“Try to find your own story of self and how that fits into the work,” Olivares said. “Use that opportunity to represent yourself as a critical part of the movement that you’re trying to be a part of.”

During the interview process, candidates should show themselves as critical thinkers and lifelong learners. And while a strong academic record is important, a track record of community engagement is critical for employers looking to strengthen their teams.

“Where you went to school is not really as important to me as what you did there,” said Jason Starr, litigation director at Human Rights Campaign. “What else about you as a human being demonstrates a real passion and a real willingness to dig in, and an understanding that these battles are long? Those are things that really stand out to me among strong candidates’ employment.”

Your Essential Career Toolkit

Bloomberg Law offers tips for the transition from law student to lawyer. Learn how to stand out in class, find the perfect role, and nail your job interview.

You’ll also want to bolster your application with practical experience, even if it’s not directly related to the role you’re after. Internships and volunteer work may play a key role in developing relationships with attorneys, networking, and preparing you for practice.

“Find opportunities where need exists, and don’t be constrained by this idea that the step that I’m taking now is a deep root,” said Starr. “It’s just more experience.”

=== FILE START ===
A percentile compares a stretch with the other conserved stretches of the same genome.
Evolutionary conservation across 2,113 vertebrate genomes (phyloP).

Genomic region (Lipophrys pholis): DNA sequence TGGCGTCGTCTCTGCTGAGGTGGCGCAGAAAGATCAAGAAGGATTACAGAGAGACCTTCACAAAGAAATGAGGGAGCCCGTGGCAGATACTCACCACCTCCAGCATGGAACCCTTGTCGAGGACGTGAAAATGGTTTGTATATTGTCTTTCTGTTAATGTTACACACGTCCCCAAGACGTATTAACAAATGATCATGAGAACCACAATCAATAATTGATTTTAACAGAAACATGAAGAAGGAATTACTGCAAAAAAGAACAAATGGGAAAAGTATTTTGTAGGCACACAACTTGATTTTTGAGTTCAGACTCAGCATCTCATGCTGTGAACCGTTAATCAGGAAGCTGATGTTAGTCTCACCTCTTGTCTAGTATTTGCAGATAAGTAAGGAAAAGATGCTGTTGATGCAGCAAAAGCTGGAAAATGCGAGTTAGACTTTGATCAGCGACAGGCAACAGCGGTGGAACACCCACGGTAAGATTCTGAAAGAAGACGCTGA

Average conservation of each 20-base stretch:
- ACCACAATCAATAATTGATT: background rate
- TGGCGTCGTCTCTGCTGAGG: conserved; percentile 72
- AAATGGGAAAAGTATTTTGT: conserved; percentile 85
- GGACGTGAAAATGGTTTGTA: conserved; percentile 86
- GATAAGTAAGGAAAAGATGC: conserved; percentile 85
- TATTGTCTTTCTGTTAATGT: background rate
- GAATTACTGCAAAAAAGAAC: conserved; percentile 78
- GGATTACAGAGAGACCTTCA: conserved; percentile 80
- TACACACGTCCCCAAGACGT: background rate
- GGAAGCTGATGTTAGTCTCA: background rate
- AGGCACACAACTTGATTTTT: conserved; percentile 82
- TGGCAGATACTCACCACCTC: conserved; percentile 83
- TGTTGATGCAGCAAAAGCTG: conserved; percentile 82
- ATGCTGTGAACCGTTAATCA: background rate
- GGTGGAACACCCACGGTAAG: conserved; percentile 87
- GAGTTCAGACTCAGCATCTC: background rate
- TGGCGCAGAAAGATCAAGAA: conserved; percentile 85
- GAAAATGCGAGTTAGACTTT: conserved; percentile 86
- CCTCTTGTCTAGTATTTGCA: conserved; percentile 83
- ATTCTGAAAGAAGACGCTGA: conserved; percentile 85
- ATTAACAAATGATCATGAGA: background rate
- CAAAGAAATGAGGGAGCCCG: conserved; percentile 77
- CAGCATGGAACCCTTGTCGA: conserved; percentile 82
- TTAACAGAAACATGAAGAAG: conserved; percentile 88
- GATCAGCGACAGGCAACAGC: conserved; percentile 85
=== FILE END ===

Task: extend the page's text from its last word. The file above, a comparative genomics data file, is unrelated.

Prepare for an emotional rollercoaster

There are arguably very few legal jobs where the stakes aren’t high, but the core of social justice practice is the effort to change society as a whole and do it case by case. The journey is long and arduous, and there are many ups and downs along the way.

Attorneys in this area of law admit that the failures are tough to swallow and burnout is a reality of their kind of work, but that talking about it is the key to surviving it.

“It’s very important to normalize the burden, normalize that it can be secondary trauma, and talk about these things openly,” Olivares said. “That’s the only way I think that we can sustain it.”

In most law firms, it takes a lot of work and years of experience just to have the opportunity to take on social justice work. As Ogilvie puts it, the first few years after law school are spent learning how to practice and getting good at it. The opportunities to do more will follow.

“What a lot of attorneys are able to do is little by little: take on a pro bono case here, a pro bono case there, get involved in the social justice committee or the D&I committee,” Ogilvie said.

[Learn more about how Bloomberg Law can help law students excel in class and jump-start their careers.]

At the end of the day, it’s the successes – however small, even if they are technically legal losses – that make the hard work worth it.

“It’s the small moments when you think you’ve failed, and someone comes to you and says, ‘It’s just really important that you provided me an opportunity to tell my story,’ or ‘I felt really empowered because I had somebody who listened and believed. …’” Starr said. “I know that I’m putting all the gifts that I’ve been given to really good use.”

Those who will succeed in a social justice legal career are the ones who understand that the end isn’t always in sight and the losses can be painful, but the work is noble and important – and will leave a lasting mark on the world.

“There’s this saying that ‘The arc of history bends towards justice,’” Olivares said. “It doesn’t bend. We need to bend it. And it’s very, very hard to bend.”

Related News